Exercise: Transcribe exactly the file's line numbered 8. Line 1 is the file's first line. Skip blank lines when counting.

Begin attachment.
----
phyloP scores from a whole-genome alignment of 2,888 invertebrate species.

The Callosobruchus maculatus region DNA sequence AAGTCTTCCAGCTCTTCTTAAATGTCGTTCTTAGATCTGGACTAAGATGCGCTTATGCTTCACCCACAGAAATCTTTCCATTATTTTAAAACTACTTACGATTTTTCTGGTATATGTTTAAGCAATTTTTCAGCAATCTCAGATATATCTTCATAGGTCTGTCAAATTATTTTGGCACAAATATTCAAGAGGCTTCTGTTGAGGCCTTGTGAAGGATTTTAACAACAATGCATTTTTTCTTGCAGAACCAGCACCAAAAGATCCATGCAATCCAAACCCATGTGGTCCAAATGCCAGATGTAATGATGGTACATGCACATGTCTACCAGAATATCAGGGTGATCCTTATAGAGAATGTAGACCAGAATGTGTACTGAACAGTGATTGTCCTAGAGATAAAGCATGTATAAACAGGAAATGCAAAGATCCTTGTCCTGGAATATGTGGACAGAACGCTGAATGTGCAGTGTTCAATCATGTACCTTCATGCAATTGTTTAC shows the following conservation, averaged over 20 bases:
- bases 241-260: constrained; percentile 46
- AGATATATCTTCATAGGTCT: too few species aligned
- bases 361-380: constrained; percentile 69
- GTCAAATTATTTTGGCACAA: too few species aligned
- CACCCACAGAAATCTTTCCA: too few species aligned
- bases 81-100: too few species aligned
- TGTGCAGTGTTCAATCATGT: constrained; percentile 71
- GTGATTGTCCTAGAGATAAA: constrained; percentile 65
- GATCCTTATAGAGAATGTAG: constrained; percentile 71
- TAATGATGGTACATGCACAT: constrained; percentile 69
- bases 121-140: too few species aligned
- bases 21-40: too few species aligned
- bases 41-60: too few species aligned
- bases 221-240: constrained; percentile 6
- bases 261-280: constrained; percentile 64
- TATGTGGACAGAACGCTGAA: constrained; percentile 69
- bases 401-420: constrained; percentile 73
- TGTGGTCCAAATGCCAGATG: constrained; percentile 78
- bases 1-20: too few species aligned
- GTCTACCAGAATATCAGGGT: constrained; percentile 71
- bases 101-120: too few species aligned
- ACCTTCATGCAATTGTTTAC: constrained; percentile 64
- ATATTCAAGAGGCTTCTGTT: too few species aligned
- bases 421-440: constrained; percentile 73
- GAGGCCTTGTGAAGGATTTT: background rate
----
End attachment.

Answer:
- bases 81-100: too few species aligned